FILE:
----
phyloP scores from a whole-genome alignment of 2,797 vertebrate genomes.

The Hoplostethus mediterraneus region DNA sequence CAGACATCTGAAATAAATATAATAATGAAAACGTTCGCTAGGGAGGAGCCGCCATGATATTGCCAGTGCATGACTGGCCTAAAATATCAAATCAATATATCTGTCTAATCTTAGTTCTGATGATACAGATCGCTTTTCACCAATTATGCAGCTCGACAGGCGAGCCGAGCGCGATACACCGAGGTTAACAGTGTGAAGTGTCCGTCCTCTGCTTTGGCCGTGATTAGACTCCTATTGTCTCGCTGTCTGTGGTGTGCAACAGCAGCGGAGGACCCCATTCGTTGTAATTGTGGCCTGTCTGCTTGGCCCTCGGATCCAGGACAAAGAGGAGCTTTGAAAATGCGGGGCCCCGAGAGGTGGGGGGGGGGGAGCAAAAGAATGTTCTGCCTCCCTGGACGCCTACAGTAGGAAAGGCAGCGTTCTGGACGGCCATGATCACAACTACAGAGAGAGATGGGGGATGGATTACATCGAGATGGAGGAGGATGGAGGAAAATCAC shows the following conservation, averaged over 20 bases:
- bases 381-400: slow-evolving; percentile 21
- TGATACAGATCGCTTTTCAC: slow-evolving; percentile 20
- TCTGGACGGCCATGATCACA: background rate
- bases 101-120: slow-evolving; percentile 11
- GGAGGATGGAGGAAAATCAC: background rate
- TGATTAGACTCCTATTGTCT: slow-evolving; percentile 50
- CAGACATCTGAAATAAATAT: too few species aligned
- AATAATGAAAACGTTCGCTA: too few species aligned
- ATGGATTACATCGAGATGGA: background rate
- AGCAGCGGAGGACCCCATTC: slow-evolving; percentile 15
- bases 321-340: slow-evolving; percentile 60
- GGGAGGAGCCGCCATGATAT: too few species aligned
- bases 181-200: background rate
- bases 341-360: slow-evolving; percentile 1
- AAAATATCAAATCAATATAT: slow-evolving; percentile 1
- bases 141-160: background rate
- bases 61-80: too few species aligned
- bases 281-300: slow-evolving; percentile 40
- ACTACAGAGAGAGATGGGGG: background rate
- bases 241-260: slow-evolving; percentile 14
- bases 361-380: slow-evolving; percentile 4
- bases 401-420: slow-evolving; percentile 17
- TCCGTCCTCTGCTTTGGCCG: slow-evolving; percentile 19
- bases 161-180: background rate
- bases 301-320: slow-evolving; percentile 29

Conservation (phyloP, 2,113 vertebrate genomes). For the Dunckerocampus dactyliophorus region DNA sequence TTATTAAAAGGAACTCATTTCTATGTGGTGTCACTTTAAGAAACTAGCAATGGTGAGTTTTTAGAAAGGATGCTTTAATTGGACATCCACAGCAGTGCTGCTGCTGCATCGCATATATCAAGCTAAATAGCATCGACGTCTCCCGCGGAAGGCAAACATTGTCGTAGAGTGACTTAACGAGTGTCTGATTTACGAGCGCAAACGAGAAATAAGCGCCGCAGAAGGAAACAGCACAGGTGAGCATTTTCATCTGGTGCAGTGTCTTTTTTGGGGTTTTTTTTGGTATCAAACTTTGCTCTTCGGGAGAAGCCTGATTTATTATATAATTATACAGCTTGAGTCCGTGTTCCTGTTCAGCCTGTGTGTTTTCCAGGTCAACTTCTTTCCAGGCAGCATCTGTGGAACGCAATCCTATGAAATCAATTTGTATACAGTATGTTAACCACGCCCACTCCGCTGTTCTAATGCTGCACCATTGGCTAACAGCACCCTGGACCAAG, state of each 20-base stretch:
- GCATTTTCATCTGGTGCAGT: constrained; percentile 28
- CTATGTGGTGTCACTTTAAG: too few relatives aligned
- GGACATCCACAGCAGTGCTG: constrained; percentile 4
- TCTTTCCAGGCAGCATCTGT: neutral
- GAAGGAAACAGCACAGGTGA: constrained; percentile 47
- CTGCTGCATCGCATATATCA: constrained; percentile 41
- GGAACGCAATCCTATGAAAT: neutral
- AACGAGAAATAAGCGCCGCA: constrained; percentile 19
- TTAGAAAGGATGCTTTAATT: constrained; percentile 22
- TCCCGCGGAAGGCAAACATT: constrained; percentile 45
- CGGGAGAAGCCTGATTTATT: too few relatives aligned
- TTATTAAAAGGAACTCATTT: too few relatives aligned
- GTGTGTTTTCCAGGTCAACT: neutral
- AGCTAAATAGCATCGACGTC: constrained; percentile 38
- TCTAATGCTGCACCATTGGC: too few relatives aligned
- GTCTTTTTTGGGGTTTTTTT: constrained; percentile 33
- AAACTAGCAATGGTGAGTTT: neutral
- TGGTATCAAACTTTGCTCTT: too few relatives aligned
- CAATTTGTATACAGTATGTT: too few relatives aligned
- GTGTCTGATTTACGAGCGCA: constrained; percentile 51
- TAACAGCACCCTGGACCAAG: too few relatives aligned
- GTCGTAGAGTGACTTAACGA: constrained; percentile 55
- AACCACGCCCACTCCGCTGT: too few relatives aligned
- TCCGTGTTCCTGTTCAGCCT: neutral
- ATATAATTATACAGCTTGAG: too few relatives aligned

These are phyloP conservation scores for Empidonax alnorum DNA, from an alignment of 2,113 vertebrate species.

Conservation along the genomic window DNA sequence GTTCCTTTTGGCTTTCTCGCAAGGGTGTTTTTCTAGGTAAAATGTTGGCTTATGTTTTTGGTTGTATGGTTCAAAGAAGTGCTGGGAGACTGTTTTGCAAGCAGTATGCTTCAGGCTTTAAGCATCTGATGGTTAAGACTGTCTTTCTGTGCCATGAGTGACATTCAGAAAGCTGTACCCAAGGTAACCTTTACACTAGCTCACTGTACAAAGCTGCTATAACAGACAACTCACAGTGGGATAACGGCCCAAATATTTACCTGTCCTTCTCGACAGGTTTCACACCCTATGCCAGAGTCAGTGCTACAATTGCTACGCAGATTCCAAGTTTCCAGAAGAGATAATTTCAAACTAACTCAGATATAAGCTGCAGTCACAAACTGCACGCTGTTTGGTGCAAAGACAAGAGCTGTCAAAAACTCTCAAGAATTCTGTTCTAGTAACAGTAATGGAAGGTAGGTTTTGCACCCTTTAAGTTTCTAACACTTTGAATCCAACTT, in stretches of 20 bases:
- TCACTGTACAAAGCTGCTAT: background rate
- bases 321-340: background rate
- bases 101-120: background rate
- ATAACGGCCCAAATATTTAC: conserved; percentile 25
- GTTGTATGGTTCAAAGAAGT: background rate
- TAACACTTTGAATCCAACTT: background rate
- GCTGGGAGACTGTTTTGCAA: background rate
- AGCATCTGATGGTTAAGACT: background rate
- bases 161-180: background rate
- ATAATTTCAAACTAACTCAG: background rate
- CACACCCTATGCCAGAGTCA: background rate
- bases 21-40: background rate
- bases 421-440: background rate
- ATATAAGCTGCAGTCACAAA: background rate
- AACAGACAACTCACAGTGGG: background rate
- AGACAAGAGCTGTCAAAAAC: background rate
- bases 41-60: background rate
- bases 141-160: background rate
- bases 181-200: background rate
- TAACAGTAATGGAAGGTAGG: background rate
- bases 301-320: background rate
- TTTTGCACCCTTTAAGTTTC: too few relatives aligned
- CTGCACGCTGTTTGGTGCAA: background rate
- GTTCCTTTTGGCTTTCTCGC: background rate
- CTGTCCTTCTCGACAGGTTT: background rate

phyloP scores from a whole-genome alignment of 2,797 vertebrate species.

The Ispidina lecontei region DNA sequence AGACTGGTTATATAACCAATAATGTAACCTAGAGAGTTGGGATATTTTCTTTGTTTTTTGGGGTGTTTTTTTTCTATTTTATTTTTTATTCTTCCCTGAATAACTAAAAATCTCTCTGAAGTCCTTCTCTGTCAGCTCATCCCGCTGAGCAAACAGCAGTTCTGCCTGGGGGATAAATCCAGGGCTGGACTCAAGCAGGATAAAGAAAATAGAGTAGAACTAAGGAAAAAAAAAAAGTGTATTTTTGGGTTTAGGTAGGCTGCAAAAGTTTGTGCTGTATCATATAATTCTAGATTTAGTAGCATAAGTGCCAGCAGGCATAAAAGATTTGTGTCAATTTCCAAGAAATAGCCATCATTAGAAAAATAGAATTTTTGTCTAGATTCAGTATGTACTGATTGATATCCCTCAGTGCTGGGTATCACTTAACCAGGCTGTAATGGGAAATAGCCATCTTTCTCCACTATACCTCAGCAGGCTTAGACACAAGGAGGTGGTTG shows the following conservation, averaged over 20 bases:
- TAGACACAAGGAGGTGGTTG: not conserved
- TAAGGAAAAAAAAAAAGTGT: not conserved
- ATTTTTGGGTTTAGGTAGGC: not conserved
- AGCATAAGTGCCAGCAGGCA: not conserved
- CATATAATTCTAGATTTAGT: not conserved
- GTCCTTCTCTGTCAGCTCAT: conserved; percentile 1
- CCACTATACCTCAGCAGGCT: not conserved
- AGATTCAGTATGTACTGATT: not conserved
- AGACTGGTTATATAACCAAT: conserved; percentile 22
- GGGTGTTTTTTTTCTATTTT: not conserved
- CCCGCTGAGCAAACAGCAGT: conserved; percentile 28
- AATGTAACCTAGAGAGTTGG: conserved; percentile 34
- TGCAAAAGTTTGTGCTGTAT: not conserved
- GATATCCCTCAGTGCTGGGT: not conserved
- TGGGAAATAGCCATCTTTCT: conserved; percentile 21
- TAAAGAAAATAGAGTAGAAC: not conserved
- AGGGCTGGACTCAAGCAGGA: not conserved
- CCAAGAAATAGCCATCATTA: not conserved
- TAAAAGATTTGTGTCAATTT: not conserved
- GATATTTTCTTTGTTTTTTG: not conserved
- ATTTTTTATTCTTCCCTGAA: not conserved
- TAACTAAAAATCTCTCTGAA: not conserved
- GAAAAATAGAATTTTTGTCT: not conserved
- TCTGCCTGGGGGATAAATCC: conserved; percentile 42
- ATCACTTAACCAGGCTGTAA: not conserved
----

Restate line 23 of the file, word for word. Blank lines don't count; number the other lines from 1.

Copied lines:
- bases 361-380: slow-evolving; percentile 4